Q: We have irrigated pasture mix consisting of orchard grass, clover, alfalfa,smooth brome, and intermediate wheat grass. My question is we are seeing a rapid green up and I am concerned about possible frost damage if it were to get cold. Can I graze that with a large number of yearlings quickly and get off without doing more damage than the frost would?

A: The effects of a light frost on the cool-season grasses in your irrigated pasture mix are usually very minimal. Grant it, that if the freezing temperatures were quite low; such as the lower to mid 20's; then one would expect some damage to the upper leaves, but they would recover fairly quickly. Freezing temperatures that we could get in mid or late May have a greater effect on warm-season native grasses as far as setting back their growth. For you irrigated cool-season mix, I would suggest holding off on any grazing until it averages about 6 to 8 inches tall. If this is an established stand, it usually reaches this height in late April to early May in your area. It could be earlier depending on spring conditions. The grasses will grow very rapidly in during May and the initial grazing should be watched closely because if they are grazed too heavily early, this will reduce some of the production potential in May. If this is a new stand (seeded last fall); it is suggested to delay the initial grazing until about the third week of May to allow those grasses to further develop their root systems.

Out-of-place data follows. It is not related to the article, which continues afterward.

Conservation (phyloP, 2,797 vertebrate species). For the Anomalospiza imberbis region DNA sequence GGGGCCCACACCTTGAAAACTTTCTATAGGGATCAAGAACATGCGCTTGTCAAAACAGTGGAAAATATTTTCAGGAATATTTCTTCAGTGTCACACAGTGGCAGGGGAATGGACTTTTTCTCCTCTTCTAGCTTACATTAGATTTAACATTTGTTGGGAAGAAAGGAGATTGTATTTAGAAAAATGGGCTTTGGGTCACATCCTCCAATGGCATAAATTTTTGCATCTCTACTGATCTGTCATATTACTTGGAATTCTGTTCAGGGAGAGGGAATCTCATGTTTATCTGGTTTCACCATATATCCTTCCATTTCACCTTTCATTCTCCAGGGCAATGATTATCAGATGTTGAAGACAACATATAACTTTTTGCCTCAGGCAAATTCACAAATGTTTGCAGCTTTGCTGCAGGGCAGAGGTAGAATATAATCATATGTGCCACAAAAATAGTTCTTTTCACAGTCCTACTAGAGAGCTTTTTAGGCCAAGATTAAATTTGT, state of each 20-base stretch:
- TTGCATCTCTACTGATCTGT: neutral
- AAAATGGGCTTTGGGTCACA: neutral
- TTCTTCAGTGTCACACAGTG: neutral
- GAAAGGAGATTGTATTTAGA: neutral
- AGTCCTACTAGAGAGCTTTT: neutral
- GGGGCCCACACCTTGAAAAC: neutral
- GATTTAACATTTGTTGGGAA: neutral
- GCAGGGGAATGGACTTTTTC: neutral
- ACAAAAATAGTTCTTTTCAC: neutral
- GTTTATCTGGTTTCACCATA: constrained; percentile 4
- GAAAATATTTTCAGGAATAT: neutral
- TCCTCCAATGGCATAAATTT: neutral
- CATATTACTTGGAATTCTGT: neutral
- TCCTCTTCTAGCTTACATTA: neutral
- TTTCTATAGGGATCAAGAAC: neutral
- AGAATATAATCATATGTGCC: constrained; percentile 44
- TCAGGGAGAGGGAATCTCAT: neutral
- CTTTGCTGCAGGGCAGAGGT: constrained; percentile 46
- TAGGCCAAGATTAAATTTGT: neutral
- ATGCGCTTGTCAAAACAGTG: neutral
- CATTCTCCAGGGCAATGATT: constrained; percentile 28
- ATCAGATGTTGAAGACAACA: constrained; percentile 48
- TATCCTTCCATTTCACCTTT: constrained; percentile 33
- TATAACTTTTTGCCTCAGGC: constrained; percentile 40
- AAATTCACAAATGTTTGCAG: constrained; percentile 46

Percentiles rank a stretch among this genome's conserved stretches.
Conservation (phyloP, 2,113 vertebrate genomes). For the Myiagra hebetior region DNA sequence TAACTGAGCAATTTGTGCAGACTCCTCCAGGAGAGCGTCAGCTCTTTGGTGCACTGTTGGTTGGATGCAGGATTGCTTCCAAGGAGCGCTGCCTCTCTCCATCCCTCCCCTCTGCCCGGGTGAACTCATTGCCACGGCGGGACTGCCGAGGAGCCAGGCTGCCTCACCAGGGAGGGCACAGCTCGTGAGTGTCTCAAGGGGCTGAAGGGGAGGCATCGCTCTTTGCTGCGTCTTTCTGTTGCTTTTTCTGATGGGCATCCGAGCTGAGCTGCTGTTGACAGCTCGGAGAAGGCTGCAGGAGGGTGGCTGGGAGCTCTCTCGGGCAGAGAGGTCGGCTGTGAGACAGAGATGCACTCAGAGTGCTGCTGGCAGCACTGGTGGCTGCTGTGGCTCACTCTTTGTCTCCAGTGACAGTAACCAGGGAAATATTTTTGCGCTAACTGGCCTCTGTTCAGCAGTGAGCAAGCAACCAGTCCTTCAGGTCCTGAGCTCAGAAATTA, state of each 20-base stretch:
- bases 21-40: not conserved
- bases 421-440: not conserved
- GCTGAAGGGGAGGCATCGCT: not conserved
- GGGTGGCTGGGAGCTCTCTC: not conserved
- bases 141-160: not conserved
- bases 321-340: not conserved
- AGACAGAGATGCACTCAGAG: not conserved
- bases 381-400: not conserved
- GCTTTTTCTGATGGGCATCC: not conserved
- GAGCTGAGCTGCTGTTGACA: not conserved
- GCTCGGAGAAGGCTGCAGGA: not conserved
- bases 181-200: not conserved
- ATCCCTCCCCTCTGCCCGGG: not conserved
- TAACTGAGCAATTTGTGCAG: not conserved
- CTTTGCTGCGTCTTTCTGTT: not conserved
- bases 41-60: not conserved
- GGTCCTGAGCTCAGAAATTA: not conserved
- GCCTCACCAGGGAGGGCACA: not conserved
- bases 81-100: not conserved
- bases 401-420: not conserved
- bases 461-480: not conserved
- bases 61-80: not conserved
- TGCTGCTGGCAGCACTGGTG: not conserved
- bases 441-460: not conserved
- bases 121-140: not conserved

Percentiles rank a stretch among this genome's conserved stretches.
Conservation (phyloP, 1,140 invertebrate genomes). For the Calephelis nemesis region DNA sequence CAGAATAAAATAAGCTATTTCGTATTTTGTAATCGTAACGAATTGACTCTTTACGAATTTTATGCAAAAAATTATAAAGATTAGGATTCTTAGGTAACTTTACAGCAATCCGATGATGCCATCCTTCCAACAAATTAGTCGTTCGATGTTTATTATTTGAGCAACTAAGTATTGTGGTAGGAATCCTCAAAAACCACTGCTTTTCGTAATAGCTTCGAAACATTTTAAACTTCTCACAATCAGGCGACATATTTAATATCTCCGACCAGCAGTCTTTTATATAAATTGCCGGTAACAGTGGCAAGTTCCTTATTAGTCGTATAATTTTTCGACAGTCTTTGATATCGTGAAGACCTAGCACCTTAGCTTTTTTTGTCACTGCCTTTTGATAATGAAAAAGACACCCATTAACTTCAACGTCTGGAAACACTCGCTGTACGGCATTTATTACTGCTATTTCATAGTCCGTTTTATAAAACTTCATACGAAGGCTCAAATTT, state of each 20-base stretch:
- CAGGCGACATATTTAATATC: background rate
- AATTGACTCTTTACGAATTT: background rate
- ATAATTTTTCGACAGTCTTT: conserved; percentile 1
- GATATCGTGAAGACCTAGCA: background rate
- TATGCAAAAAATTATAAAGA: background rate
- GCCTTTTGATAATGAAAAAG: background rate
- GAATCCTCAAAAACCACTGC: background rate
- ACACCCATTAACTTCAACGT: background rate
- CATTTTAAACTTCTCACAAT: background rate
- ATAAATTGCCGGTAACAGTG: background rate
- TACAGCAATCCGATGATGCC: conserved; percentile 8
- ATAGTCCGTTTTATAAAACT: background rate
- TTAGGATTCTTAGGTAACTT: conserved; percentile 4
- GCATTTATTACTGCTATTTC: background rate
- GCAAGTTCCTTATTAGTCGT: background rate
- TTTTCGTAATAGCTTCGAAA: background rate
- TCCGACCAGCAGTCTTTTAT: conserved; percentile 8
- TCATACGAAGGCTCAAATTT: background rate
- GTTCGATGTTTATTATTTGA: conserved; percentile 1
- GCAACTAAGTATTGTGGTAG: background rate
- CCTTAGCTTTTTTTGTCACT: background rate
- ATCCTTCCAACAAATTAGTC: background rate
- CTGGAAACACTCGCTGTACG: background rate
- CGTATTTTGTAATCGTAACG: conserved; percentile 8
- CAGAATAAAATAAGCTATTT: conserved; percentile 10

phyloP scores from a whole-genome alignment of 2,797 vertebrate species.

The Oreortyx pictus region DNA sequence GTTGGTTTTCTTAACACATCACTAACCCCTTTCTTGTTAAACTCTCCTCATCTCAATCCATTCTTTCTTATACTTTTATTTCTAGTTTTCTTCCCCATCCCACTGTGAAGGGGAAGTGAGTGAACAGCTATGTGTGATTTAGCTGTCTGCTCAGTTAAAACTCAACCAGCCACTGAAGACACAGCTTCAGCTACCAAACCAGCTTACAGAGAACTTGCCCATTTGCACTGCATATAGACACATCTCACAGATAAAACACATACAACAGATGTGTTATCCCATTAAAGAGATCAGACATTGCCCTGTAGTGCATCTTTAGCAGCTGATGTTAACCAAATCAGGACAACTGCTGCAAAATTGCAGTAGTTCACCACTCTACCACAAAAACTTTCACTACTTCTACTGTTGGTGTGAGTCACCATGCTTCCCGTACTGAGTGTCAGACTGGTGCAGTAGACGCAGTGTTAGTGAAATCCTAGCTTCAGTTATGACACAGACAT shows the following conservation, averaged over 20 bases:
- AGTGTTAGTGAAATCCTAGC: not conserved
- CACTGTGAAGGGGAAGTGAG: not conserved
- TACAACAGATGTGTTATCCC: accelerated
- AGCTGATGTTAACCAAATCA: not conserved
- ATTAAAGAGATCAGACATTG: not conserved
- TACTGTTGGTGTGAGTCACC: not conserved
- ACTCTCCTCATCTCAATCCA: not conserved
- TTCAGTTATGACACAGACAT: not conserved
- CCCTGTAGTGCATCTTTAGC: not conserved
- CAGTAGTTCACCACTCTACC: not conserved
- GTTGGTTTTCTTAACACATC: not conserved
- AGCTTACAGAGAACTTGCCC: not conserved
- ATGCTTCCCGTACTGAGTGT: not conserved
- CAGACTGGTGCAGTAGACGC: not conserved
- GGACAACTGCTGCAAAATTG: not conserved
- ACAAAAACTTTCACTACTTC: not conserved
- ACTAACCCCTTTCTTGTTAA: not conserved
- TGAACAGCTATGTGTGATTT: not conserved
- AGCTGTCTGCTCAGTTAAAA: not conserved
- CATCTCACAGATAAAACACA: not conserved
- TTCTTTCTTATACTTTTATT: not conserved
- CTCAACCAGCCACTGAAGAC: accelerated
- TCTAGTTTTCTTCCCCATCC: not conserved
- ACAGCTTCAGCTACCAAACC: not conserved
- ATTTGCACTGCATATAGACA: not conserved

Source: Dr. Jerry Volesky, Associate Professor of Agronomy West Central Research & Extension Center, University of Nebraska